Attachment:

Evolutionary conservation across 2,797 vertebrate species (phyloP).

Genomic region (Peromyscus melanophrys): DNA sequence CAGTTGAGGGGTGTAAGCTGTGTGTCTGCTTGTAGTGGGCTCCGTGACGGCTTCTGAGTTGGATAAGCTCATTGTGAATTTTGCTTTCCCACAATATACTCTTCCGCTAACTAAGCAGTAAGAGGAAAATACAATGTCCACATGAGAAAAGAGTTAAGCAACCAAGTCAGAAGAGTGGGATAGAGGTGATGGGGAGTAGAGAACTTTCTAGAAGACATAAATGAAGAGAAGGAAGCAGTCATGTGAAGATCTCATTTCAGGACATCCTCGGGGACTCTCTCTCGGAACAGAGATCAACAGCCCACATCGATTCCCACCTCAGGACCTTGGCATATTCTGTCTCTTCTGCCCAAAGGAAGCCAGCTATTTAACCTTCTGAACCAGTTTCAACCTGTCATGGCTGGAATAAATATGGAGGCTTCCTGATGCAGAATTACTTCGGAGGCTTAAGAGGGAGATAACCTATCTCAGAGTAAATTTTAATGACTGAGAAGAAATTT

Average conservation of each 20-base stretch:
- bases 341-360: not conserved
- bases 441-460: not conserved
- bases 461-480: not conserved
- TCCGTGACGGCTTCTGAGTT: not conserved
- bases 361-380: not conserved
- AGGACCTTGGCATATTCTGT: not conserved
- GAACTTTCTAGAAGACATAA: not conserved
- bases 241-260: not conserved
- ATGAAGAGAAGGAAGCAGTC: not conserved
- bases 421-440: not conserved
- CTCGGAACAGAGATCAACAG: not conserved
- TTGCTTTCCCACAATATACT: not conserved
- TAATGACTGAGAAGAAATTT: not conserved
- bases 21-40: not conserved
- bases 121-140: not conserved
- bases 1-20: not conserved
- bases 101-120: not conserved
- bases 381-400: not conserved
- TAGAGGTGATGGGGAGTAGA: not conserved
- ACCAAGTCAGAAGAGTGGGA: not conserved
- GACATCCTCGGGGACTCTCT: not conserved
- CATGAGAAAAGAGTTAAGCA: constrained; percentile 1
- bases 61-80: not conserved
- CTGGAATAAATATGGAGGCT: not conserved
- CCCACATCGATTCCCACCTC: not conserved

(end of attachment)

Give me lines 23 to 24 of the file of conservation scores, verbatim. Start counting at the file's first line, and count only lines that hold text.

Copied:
- ACCAAGTCAGAAGAGTGGGA: not conserved
- GACATCCTCGGGGACTCTCT: not conserved